Pelletier B.,University of Montréal |
Orlicky S.,Samuel Lunenfeld Research Institute |
And 26 more authors.
Cell | Year: 2011
In the ubiquitin-proteasome system (UPS), E2 enzymes mediate the conjugation of ubiquitin to substrates and thereby control protein stability and interactions. The E2 enzyme hCdc34 catalyzes the ubiquitination of hundreds of proteins in conjunction with the cullin-RING (CRL) superfamily of E3 enzymes. We identified a small molecule termed CC0651 that selectively inhibits hCdc34. Structure determination revealed that CC0651 inserts into a cryptic binding pocket on hCdc34 distant from the catalytic site, causing subtle but wholesale displacement of E2 secondary structural elements. CC0651 analogs inhibited proliferation of human cancer cell lines and caused accumulation of the SCF Skp2 substrate p27Kip1. CC0651 does not affect hCdc34 interactions with E1 or E3 enzymes or the formation of the ubiquitin thioester but instead interferes with the discharge of ubiquitin to acceptor lysine residues. E2 enzymes are thus susceptible to noncatalytic site inhibition and may represent a viable class of drug target in the UPS. © 2011 Elsevier Inc.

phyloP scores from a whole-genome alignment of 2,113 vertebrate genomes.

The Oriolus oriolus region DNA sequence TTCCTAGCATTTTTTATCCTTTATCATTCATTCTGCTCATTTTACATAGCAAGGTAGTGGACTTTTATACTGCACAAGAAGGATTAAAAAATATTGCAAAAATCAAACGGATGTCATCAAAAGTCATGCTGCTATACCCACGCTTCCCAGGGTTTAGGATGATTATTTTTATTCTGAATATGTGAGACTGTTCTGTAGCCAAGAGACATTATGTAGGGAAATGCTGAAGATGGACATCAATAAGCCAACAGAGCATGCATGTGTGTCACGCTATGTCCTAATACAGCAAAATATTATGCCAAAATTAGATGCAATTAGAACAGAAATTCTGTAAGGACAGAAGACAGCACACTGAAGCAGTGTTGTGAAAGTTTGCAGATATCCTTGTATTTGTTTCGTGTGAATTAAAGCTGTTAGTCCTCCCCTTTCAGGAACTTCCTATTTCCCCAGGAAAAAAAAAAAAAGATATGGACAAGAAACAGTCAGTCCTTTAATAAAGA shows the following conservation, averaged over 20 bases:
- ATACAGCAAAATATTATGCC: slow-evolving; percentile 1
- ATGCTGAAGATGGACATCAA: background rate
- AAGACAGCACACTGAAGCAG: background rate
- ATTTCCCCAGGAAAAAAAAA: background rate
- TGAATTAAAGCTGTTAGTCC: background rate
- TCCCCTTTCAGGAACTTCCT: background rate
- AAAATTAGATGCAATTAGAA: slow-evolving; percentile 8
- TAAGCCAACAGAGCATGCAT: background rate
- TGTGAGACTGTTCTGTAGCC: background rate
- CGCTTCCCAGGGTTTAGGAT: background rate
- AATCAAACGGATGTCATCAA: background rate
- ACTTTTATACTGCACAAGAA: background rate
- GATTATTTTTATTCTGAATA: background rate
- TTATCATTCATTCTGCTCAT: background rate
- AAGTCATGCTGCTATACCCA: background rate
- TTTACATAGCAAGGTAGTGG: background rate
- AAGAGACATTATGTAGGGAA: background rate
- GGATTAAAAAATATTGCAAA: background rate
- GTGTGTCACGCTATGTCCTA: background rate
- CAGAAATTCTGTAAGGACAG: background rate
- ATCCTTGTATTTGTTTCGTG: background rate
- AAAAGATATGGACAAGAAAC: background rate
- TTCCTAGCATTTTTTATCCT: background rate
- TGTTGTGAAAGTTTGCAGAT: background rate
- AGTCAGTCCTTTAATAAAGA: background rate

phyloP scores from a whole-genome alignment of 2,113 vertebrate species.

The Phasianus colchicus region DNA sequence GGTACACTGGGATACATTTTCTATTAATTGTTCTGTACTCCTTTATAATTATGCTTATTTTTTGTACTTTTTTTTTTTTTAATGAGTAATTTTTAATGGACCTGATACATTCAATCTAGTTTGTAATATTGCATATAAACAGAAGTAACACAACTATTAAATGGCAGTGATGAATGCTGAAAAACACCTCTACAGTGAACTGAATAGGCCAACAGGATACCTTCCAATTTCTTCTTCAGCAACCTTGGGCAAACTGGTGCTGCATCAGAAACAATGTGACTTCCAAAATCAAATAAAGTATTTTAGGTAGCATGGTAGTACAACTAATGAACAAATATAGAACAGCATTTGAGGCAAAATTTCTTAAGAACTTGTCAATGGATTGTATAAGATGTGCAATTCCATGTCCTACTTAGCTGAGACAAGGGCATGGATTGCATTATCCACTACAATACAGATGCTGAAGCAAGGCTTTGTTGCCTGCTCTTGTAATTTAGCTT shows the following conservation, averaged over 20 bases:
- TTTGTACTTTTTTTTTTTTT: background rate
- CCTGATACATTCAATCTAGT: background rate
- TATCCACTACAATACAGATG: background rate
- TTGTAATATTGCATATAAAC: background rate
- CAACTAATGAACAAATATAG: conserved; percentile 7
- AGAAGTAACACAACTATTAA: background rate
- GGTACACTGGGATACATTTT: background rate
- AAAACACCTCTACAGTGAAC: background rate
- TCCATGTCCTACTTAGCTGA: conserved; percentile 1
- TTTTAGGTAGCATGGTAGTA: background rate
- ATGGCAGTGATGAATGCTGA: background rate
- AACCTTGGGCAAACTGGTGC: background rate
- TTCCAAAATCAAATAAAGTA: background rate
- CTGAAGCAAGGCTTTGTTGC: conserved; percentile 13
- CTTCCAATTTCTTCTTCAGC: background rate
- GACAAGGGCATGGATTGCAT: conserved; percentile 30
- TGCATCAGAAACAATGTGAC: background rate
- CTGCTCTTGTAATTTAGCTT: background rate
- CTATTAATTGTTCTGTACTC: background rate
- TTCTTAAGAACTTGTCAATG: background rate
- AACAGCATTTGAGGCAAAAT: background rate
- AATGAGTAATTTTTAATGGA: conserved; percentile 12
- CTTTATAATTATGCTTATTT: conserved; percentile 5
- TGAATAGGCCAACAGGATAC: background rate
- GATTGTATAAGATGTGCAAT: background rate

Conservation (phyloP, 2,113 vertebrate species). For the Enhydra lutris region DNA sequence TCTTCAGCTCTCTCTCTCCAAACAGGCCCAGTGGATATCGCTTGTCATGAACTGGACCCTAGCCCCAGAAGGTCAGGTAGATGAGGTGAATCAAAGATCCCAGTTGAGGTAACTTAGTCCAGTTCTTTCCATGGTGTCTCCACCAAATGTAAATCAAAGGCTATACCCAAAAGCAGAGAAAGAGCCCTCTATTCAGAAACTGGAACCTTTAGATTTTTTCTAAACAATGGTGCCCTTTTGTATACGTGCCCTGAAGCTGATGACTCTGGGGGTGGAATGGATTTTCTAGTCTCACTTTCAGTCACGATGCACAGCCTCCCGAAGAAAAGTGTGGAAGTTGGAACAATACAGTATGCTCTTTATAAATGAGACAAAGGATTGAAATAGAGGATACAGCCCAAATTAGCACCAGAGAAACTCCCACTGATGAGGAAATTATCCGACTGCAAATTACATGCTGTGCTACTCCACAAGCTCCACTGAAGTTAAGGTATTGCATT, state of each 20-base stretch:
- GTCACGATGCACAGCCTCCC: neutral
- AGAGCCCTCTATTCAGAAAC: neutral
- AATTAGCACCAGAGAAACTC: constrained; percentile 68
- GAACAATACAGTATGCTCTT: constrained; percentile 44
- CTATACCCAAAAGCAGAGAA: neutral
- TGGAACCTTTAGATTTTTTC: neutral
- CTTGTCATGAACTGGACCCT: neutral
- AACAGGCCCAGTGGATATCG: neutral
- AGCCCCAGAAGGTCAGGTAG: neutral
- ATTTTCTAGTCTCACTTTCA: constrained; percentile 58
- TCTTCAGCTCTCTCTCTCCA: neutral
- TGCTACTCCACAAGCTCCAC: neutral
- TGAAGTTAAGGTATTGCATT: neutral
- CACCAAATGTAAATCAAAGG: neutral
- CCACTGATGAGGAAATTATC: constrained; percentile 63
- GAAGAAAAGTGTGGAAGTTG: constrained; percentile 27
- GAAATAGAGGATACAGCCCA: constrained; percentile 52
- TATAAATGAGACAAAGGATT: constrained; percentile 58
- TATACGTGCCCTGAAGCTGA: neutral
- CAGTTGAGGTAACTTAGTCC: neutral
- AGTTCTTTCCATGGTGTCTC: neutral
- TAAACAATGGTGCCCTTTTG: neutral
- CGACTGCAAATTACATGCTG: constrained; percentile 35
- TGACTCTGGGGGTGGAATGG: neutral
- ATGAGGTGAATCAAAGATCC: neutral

PubMed | University of Toronto, 01 College Street and Sunnybrook Research Institute
Type: | Journal: BMC research notes | Year: 2016